If one was to approach the record without its atmospheric enhancements and instrumentation, what one is left with is an expertly produced but bog standard modern day death metal album. Thankfully Rutan’s former experience in Morbid Angel (and formative death metal act Ripping Corpse before that) has left him with a keen understanding of the genre’s dynamics and strengths. Where any lesser bands would fail Hate Eternal understands the importance of nuance and diversity. Nobody is going to argue that this band has a very specific, tunnel vision of what the genre should be – yet for with this third album (and the two that preceded it) they wrote poignant material within the perimeters they had set for themselves. The nuances primarily are found in the use of melody, a newfound diversity in its percussive assault and Rutan’s always sparkling Eastern sounding leads/solos. On top of all these marked improvements Rutan’s vocals are a lot better produced this time around clearly proving his ability as a frontman. In comparison to a lot of his contemporary peers his growls are well enunciated and never stray into unintelligible territory despite their impressive throaty depth.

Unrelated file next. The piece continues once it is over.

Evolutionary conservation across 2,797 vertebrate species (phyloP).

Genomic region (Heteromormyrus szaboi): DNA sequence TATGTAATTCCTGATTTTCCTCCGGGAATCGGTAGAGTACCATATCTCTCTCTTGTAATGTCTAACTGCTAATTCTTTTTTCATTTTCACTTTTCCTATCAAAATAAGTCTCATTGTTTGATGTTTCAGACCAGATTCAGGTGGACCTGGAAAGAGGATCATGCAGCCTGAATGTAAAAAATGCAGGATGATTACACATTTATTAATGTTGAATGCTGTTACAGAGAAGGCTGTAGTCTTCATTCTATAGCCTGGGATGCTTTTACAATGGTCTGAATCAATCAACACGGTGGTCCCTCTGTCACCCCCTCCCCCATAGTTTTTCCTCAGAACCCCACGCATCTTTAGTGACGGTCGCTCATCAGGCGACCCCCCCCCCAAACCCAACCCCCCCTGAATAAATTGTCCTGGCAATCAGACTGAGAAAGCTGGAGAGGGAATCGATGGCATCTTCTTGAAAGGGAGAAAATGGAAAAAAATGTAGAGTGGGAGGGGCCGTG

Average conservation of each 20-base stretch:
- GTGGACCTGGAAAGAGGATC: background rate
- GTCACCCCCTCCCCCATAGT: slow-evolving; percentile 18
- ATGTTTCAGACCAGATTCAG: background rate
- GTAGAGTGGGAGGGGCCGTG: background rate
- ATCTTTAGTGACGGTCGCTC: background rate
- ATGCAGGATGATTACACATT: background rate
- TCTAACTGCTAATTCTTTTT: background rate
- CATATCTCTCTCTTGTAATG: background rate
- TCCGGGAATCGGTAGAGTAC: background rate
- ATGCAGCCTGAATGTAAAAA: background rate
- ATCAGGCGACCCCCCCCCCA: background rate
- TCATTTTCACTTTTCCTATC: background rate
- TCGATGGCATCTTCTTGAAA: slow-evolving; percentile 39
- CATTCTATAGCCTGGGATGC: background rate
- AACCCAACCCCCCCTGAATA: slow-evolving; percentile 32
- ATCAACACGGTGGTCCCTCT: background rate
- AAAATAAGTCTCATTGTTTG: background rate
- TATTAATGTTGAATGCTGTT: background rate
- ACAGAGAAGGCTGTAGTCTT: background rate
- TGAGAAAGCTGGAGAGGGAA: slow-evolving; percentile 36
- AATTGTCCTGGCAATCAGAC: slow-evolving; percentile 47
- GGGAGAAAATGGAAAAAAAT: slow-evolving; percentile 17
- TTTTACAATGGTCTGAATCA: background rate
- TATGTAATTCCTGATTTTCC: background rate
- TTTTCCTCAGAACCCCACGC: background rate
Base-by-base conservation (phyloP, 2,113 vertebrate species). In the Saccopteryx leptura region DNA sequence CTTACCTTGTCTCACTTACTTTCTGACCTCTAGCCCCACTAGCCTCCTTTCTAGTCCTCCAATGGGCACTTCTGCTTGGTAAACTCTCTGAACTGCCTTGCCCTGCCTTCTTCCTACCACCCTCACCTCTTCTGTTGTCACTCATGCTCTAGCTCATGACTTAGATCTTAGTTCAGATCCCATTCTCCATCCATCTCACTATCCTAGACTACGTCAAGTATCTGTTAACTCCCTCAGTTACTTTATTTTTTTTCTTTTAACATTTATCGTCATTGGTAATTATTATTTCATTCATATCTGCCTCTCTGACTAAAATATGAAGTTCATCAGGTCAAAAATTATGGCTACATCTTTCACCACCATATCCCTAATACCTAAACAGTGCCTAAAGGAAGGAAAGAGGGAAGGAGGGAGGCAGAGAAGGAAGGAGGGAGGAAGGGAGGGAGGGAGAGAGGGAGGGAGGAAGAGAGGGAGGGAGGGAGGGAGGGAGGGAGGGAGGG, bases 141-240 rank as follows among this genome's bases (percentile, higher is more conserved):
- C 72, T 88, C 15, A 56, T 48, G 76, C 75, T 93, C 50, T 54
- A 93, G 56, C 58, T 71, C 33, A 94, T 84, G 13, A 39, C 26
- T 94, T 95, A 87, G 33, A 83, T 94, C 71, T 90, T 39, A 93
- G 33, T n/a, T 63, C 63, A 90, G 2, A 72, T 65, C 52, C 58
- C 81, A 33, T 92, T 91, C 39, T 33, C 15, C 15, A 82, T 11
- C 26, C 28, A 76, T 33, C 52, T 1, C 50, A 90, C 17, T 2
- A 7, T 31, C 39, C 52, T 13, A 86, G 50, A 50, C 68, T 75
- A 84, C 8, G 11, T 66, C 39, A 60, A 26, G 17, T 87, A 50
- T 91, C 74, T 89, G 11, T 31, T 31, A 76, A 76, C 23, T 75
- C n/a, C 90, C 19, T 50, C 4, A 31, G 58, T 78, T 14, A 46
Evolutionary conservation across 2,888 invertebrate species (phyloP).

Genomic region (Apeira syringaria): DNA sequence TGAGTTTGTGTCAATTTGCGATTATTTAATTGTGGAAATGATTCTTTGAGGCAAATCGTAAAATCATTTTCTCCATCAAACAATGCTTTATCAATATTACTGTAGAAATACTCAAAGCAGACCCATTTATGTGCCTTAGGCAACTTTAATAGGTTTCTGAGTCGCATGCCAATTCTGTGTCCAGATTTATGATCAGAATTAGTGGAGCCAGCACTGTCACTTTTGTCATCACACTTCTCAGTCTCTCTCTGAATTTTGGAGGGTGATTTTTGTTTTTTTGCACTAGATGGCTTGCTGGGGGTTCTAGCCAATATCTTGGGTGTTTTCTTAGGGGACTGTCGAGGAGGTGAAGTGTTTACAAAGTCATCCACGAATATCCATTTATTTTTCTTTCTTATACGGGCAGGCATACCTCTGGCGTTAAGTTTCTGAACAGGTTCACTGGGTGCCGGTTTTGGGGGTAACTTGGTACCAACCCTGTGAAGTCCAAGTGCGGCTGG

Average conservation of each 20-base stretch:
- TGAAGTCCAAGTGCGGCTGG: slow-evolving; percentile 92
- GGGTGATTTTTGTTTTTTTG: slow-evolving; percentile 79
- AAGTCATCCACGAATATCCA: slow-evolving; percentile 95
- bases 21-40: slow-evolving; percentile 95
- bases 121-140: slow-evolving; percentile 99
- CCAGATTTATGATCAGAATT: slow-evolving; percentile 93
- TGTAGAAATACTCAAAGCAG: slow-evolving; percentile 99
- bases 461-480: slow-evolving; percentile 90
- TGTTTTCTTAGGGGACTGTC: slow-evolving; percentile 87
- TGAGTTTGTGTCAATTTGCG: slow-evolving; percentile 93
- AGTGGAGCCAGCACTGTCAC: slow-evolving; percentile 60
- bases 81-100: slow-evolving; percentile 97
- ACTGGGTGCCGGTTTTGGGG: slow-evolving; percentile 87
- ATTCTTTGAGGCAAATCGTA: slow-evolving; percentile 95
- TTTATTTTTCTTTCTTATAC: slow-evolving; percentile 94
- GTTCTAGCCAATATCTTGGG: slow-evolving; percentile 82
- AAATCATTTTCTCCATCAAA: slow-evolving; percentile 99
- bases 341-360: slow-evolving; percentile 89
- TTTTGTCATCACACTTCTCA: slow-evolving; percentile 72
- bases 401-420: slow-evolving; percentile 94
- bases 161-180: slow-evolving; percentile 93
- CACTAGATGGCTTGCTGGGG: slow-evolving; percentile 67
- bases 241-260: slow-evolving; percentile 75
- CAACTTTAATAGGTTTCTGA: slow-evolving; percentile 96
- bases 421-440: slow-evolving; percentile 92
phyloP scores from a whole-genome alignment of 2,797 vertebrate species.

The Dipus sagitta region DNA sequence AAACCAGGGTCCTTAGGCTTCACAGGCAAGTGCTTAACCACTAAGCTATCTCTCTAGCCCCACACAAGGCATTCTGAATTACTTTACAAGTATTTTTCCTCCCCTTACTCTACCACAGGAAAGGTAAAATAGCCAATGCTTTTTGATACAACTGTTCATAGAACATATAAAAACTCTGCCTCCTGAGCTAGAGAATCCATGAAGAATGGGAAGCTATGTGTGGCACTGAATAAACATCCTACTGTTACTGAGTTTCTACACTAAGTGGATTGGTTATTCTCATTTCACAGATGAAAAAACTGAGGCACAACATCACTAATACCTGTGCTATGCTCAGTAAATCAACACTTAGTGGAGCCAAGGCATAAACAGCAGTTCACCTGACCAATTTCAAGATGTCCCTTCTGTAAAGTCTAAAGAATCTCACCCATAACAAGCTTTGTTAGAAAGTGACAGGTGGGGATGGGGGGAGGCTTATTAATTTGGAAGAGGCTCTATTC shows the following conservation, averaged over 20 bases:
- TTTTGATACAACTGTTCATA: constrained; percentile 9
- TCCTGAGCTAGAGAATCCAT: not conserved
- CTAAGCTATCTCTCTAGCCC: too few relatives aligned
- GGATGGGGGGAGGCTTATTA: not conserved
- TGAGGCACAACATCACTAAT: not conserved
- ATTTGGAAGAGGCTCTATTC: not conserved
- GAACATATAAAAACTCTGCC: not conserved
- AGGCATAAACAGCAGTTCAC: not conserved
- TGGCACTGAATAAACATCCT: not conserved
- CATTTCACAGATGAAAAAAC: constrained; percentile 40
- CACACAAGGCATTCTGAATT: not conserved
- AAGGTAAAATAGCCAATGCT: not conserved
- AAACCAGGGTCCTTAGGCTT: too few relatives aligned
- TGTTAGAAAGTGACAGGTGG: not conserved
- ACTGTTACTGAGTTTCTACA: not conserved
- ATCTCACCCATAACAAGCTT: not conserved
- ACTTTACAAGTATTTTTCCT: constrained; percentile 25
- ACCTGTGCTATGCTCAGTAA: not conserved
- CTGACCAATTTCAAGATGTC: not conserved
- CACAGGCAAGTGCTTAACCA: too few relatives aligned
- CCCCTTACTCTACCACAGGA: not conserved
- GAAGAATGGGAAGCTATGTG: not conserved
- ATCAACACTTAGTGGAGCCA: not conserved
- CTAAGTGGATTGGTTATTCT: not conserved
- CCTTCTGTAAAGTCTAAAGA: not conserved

Two videos were shot to promote the record. The videos for ‘I, Monarch’ and ‘The Victorious Reign’ were directed and produced by Shane Drake for Red Van Pictures. Of the two ‘I, Monarch’ is the most interesting as it combines the usual performance footage with a narrative of a sorcerer’s apprentice building a contraption out of human remains. The video for ‘The Victorious Reign’ is a typical performance video set in a warehouse. It is only memorable for the very brief spot where second live guitarist Eric Hersemann can be seen. Hersemann appeared prior on the Diabolic record “Infinity Through Purification” (which featured a similar but lesser interpretation of this record’s sound), and later would form psychedelic death metal act Gigan with fellow former Hate Eternal bass guitarist Randy Piro. On the successor to this record the band would enlist a new drummer, recruit a famous session bass guitarist and adopt a more bouncy sound. The classic era ends with this last installment of a three-album stint. One can only wonder what this record would have sounded like had Anderson co-written in the sessions.